I confess I didn’t follow the recent COP 21 climate change conference in Paris closely. But something came out of the conference that simultaneously intrigued, frustrated, and baffled me: several countries will throw billions of more dollars at alternative energy research.
I’m not opposed to more funding for research. On the contrary, I welcome it. But it’s the wrong solution to the problem immediately at hand.
The goal is to stop—or at least slow—the rate of climate change. No one honestly knows whether it can be stopped. I doubt anyone is optimistic that it can be reversed.
The only hope of achieving this goal is to stop pouring carbon into the atmosphere. Not eventually. Not gradually. Stop it right now.
This means we need to replace all current energy production methods with sources that don’t burn carbon. The purpose of the mass infusion of research capital is thus to develop those sources.
But wait a minute: we already have them.
Herein lies my frustration. Solar, wind, hydro, and yes, even geothermal and, heck, I’ll throw in nuclear, too, are good enough today to power the entire world. Additional research can make these sources better, faster, and/or cheaper. Great. But research and development takes time—years, sometimes decades—and often the technical improvements it delivers are incremental, not revolutionary. We don’t have that time.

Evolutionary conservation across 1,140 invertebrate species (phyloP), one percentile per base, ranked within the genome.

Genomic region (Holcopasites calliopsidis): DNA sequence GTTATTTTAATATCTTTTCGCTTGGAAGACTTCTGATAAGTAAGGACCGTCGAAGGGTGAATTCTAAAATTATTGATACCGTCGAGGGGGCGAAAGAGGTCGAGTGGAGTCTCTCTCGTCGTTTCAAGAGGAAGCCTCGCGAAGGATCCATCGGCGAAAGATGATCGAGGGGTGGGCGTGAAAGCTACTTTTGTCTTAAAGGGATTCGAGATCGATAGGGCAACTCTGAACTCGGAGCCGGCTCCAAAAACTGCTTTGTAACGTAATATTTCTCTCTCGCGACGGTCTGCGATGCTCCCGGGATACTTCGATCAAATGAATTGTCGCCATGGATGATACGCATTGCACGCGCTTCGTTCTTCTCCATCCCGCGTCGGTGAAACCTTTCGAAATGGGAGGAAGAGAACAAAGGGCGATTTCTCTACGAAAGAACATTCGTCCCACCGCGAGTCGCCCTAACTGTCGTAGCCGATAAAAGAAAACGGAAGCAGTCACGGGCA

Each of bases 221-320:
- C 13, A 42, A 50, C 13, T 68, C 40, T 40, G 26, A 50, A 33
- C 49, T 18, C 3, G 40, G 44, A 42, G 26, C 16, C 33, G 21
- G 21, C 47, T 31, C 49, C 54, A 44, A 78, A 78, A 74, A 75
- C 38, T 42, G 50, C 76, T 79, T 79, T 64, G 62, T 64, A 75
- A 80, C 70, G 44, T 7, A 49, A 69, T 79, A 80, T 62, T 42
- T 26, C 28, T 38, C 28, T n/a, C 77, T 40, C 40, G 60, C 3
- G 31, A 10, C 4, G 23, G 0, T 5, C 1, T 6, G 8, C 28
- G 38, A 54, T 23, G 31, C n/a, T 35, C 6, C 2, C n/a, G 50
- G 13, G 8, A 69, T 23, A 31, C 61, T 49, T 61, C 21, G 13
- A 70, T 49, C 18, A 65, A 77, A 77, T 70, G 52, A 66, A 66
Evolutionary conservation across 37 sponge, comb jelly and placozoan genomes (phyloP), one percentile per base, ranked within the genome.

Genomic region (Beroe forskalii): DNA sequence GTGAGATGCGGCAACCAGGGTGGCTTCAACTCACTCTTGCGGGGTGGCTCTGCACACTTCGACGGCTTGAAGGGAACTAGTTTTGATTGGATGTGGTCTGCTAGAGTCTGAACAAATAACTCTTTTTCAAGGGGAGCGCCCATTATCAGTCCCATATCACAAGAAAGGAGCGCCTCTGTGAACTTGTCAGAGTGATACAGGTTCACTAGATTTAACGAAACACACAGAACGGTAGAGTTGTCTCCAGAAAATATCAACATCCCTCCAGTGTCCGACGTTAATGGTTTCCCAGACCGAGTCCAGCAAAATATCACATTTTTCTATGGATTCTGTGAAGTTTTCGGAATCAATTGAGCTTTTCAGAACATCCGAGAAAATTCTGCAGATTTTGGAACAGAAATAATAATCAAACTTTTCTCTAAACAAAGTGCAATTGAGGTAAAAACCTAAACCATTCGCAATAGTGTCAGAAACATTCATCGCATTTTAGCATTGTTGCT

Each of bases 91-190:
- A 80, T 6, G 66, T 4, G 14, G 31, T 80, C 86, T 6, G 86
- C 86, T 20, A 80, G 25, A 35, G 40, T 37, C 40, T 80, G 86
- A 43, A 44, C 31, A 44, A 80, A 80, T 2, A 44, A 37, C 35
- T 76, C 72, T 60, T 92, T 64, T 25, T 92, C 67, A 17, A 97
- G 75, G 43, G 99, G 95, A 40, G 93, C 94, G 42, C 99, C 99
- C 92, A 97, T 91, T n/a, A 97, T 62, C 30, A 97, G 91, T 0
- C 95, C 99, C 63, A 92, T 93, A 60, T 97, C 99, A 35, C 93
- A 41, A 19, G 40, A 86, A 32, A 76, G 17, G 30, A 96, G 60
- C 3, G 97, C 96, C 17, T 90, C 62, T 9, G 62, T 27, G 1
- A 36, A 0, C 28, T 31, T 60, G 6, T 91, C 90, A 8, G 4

Moreover, given the choice between spending $20 billion on researching better alternative energy sources versus deploying alternative energy sources today using current, proven technologies, I’d take the latter. Again, the issue is time. We don’t have the luxury of waiting for years to see whether new R&D efforts get us from, say, 15% thin-film efficiencies to 25% efficiencies. That would be a fantastic achievement, but let’s deploy the less expensive 20% efficient silicon panels right now while we might still have time to avoid an irreversible global environmental catastrophe.
My point, in short, is that climate change isn’t a technological challenge for which the solution is more R&D. The challenge is a lack of political will, for which the solution is more political will. Politicians are unwilling to make the bold moves that could start moving the needle today. It’s a global problem, but in the U.S., a simple step President Obama could take to show more resolve here would be to make extending, or even increasing, the ITC a top priority. That would cost nothing and have more immediate impact than any government-sponsored R&D projects would. Or, what about eliminating competing research subsidies to the oil and gas industry? Or, what about instituting a national carbon tax to level the economic playing field between energy sources to reflect their true costs?
These are the kinds of moves we need. More R&D would be great, but we’re kidding ourselves if we think that’s the answer to climate change.